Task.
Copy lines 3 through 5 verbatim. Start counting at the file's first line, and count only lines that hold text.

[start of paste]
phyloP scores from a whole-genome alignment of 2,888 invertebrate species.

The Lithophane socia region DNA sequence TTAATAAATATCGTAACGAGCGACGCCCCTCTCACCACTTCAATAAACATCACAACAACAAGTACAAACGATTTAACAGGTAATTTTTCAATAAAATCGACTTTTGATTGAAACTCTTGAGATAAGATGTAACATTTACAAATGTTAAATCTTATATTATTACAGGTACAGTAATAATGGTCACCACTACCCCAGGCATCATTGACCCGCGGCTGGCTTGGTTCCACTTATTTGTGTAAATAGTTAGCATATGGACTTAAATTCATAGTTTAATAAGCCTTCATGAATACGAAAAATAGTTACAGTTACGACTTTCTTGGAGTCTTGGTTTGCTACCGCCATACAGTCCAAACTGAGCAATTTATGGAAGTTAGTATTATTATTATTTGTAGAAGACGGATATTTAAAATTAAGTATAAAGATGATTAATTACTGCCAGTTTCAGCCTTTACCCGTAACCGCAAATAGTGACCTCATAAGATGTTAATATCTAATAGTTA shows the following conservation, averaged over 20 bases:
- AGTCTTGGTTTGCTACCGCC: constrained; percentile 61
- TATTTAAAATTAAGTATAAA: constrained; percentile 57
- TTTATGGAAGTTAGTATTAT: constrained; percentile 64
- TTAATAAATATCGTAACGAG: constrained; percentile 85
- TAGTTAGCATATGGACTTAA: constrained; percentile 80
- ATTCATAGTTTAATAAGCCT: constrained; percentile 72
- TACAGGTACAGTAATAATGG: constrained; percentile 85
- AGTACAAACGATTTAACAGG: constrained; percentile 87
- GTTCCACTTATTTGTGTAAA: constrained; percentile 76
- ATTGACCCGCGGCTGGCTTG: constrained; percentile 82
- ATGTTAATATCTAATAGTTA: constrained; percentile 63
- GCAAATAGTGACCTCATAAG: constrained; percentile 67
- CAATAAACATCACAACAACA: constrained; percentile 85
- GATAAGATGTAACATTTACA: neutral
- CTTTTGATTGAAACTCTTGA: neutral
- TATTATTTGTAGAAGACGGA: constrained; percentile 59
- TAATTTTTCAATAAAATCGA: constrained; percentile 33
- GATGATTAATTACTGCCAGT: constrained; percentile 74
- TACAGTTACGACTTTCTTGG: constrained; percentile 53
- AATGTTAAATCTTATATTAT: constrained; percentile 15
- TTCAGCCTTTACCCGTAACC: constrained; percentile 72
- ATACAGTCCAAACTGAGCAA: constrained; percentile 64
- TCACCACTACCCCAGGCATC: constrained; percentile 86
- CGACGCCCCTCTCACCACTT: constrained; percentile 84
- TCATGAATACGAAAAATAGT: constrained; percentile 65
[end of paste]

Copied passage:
- AGTCTTGGTTTGCTACCGCC: constrained; percentile 61
- TATTTAAAATTAAGTATAAA: constrained; percentile 57
- TTTATGGAAGTTAGTATTAT: constrained; percentile 64